top of page
  • Writer's pictureDr. Steven Horwitz

Choking and the LifeVac

How to effectively respond to a choking victim must be part of every CPR and BLS course. We teach the following methods for responding to a choking victim: Back blows, Abdominal thrusts (Heimlich Maneuver), Back blows/chest thrust for the infant.

These are great for most people. BUT ....

  • What if the person is so large that you cannot get your arms around them?

  • What if she is pregnant?

  • What if the person is wheelchair bound?

For a pregnant woman, a typical class will teach the Heimlich Maneuver with one change. Place your fist on the sternum (breastbone), not just above the belly-button. The problem here is that you are pushing into a hard bone as opposed to the soft tissue of the abdomen to engage the diaphragm. Thus, the maneuver is not as effective.

For a very large person or wheelchair bound person, getting your arms around them is not possible, so what is the best option?

We suggest the LIFEVAC (we have no financial interest in LIFEVAC). This device is perfect for a very large person, pregnant woman, or wheelchair bound victim. It is even effective for infants.



  1. Stand behind the choking victim.

  2. Wrap your arms around the victim's waist.

  3. Place the fist of one hand in the middle of the victim's abdomen just above the belly-button.

  4. Wrap your other hand around your fist and pull up and in HARD!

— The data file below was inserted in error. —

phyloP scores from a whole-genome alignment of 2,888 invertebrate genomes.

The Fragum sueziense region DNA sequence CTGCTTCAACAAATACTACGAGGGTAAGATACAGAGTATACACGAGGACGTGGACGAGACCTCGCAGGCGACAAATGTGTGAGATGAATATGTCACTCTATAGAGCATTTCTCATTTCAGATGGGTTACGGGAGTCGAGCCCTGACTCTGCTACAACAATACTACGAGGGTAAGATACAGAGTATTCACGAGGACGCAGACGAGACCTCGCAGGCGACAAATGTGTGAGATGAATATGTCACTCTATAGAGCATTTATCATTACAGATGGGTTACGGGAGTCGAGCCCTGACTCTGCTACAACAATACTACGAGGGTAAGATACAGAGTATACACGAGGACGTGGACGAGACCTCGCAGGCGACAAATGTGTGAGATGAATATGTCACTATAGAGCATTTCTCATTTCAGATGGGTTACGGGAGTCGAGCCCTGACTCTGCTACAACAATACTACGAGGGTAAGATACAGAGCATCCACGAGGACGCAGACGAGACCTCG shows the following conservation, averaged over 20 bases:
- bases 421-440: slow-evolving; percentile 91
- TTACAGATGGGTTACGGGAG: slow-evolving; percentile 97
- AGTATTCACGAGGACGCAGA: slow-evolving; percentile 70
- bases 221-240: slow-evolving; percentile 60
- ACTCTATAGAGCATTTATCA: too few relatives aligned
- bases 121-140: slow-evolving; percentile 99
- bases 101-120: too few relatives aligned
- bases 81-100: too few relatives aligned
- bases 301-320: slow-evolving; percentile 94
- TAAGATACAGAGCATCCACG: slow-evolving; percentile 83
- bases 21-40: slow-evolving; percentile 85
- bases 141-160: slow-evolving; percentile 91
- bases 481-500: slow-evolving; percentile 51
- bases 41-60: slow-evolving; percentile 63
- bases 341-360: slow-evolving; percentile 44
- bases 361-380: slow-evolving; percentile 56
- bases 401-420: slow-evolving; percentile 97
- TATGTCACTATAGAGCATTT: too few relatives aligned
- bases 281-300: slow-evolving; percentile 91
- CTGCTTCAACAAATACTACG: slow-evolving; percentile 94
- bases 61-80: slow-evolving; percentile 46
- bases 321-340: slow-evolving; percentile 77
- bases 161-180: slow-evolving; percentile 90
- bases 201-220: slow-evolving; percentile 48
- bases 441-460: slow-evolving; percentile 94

5. Continue until the object is dislodged or the victim collapses.

  6. If the victim collapses and is unresponsive, do your best to get them on their back and start CPR!


  1. Grasp the infant in your arms and support their head. You can stand or sit (use your thigh to support your forearm). Keep the head a bit lower than their buttocks (angled head down).

  2. Perform 5 back blows using the palm of one hand and hit between the infant's shoulder blades.

  3. If that does not dislodge the item, turn the infant over, always supporting the head, and perform 5 chest thrusts using 2-3 fingers on the chest just like performing CPR compressions.

  4. Repeat 5 back blows, then 5 chest compressions until the object is dislodged or the infant collapses.

  5. If the infant collapses and is unresponsive, do your best to get him/her on his/her back and start CPR!

See the response algorithms below.




Rated 0 out of 5 stars.
No ratings yet

Add a rating
bottom of page